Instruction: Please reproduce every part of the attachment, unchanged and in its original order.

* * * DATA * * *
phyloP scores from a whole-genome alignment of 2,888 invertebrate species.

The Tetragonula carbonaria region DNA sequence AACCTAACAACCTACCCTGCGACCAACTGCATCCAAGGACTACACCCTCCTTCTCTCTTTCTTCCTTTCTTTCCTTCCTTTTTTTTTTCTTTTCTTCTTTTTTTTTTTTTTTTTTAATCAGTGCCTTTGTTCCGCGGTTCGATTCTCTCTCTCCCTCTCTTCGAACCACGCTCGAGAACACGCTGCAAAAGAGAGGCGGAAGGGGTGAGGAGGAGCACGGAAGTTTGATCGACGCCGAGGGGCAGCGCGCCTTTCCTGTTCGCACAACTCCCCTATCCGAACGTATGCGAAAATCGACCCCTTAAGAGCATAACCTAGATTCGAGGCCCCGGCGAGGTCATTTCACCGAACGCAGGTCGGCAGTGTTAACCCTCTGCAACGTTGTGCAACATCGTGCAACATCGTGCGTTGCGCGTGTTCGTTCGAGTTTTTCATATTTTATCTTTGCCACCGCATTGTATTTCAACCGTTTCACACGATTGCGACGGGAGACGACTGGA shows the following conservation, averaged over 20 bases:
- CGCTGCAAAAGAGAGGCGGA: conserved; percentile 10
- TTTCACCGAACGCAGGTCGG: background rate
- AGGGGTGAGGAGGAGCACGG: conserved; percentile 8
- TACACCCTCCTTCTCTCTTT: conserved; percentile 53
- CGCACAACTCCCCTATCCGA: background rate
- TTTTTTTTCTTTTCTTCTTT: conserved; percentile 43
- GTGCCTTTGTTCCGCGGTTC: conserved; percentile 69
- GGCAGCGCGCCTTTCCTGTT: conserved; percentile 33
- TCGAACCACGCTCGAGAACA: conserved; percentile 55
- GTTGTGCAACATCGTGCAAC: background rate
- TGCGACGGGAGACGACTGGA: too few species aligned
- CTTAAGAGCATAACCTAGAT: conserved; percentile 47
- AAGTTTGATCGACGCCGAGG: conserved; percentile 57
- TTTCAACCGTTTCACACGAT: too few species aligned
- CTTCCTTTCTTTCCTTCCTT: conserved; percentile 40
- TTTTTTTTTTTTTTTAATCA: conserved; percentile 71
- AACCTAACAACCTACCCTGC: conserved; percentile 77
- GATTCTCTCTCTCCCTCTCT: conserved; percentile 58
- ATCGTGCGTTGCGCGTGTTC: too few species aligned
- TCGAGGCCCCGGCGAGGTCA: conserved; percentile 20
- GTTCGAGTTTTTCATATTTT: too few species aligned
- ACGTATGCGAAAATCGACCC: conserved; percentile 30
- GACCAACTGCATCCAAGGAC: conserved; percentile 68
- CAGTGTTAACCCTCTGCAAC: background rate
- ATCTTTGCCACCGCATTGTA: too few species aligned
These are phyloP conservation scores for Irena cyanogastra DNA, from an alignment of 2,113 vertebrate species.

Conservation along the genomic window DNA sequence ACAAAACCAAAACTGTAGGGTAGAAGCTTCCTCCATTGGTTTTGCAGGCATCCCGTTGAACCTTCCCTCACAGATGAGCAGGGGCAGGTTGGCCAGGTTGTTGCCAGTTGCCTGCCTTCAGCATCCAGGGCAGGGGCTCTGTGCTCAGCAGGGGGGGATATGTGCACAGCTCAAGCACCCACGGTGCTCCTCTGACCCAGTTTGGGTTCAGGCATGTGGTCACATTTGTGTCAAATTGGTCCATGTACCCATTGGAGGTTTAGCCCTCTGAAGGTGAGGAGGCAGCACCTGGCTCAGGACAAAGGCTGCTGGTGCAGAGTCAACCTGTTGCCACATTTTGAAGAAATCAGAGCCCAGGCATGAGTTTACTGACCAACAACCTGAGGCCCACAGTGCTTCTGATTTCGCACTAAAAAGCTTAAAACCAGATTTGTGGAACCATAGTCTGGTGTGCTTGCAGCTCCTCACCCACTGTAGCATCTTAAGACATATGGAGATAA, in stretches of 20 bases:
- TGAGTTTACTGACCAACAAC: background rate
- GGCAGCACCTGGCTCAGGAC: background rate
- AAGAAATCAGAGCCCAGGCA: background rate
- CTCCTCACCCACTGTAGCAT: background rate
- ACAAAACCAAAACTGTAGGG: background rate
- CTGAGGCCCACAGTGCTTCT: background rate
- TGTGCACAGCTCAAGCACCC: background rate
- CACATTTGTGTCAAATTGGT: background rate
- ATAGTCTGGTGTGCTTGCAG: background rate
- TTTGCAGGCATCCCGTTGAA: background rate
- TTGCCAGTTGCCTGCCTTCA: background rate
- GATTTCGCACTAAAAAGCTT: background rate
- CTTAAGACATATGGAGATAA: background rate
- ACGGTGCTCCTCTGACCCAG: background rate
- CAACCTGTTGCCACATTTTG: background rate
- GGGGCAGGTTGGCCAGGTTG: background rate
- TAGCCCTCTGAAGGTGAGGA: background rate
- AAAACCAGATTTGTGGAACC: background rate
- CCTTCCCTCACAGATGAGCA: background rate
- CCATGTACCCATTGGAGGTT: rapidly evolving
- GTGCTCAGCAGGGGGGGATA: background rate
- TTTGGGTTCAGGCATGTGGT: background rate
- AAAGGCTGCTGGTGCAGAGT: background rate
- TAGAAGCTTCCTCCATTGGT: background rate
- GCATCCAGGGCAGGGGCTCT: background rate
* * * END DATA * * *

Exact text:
phyloP scores from a whole-genome alignment of 2,888 invertebrate species.

The Tetragonula carbonaria region DNA sequence AACCTAACAACCTACCCTGCGACCAACTGCATCCAAGGACTACACCCTCCTTCTCTCTTTCTTCCTTTCTTTCCTTCCTTTTTTTTTTCTTTTCTTCTTTTTTTTTTTTTTTTTTAATCAGTGCCTTTGTTCCGCGGTTCGATTCTCTCTCTCCCTCTCTTCGAACCACGCTCGAGAACACGCTGCAAAAGAGAGGCGGAAGGGGTGAGGAGGAGCACGGAAGTTTGATCGACGCCGAGGGGCAGCGCGCCTTTCCTGTTCGCACAACTCCCCTATCCGAACGTATGCGAAAATCGACCCCTTAAGAGCATAACCTAGATTCGAGGCCCCGGCGAGGTCATTTCACCGAACGCAGGTCGGCAGTGTTAACCCTCTGCAACGTTGTGCAACATCGTGCAACATCGTGCGTTGCGCGTGTTCGTTCGAGTTTTTCATATTTTATCTTTGCCACCGCATTGTATTTCAACCGTTTCACACGATTGCGACGGGAGACGACTGGA shows the following conservation, averaged over 20 bases:
- CGCTGCAAAAGAGAGGCGGA: conserved; percentile 10
- TTTCACCGAACGCAGGTCGG: background rate
- AGGGGTGAGGAGGAGCACGG: conserved; percentile 8
- TACACCCTCCTTCTCTCTTT: conserved; percentile 53
- CGCACAACTCCCCTATCCGA: background rate
- TTTTTTTTCTTTTCTTCTTT: conserved; percentile 43
- GTGCCTTTGTTCCGCGGTTC: conserved; percentile 69
- GGCAGCGCGCCTTTCCTGTT: conserved; percentile 33
- TCGAACCACGCTCGAGAACA: conserved; percentile 55
- GTTGTGCAACATCGTGCAAC: background rate
- TGCGACGGGAGACGACTGGA: too few species aligned
- CTTAAGAGCATAACCTAGAT: conserved; percentile 47
- AAGTTTGATCGACGCCGAGG: conserved; percentile 57
- TTTCAACCGTTTCACACGAT: too few species aligned
- CTTCCTTTCTTTCCTTCCTT: conserved; percentile 40
- TTTTTTTTTTTTTTTAATCA: conserved; percentile 71
- AACCTAACAACCTACCCTGC: conserved; percentile 77
- GATTCTCTCTCTCCCTCTCT: conserved; percentile 58
- ATCGTGCGTTGCGCGTGTTC: too few species aligned
- TCGAGGCCCCGGCGAGGTCA: conserved; percentile 20
- GTTCGAGTTTTTCATATTTT: too few species aligned
- ACGTATGCGAAAATCGACCC: conserved; percentile 30
- GACCAACTGCATCCAAGGAC: conserved; percentile 68
- CAGTGTTAACCCTCTGCAAC: background rate
- ATCTTTGCCACCGCATTGTA: too few species aligned
These are phyloP conservation scores for Irena cyanogastra DNA, from an alignment of 2,113 vertebrate species.

Conservation along the genomic window DNA sequence ACAAAACCAAAACTGTAGGGTAGAAGCTTCCTCCATTGGTTTTGCAGGCATCCCGTTGAACCTTCCCTCACAGATGAGCAGGGGCAGGTTGGCCAGGTTGTTGCCAGTTGCCTGCCTTCAGCATCCAGGGCAGGGGCTCTGTGCTCAGCAGGGGGGGATATGTGCACAGCTCAAGCACCCACGGTGCTCCTCTGACCCAGTTTGGGTTCAGGCATGTGGTCACATTTGTGTCAAATTGGTCCATGTACCCATTGGAGGTTTAGCCCTCTGAAGGTGAGGAGGCAGCACCTGGCTCAGGACAAAGGCTGCTGGTGCAGAGTCAACCTGTTGCCACATTTTGAAGAAATCAGAGCCCAGGCATGAGTTTACTGACCAACAACCTGAGGCCCACAGTGCTTCTGATTTCGCACTAAAAAGCTTAAAACCAGATTTGTGGAACCATAGTCTGGTGTGCTTGCAGCTCCTCACCCACTGTAGCATCTTAAGACATATGGAGATAA, in stretches of 20 bases:
- TGAGTTTACTGACCAACAAC: background rate
- GGCAGCACCTGGCTCAGGAC: background rate
- AAGAAATCAGAGCCCAGGCA: background rate
- CTCCTCACCCACTGTAGCAT: background rate
- ACAAAACCAAAACTGTAGGG: background rate
- CTGAGGCCCACAGTGCTTCT: background rate
- TGTGCACAGCTCAAGCACCC: background rate
- CACATTTGTGTCAAATTGGT: background rate
- ATAGTCTGGTGTGCTTGCAG: background rate
- TTTGCAGGCATCCCGTTGAA: background rate
- TTGCCAGTTGCCTGCCTTCA: background rate
- GATTTCGCACTAAAAAGCTT: background rate
- CTTAAGACATATGGAGATAA: background rate
- ACGGTGCTCCTCTGACCCAG: background rate
- CAACCTGTTGCCACATTTTG: background rate
- GGGGCAGGTTGGCCAGGTTG: background rate
- TAGCCCTCTGAAGGTGAGGA: background rate
- AAAACCAGATTTGTGGAACC: background rate
- CCTTCCCTCACAGATGAGCA: background rate
- CCATGTACCCATTGGAGGTT: rapidly evolving
- GTGCTCAGCAGGGGGGGATA: background rate
- TTTGGGTTCAGGCATGTGGT: background rate
- AAAGGCTGCTGGTGCAGAGT: background rate
- TAGAAGCTTCCTCCATTGGT: background rate
- GCATCCAGGGCAGGGGCTCT: background rate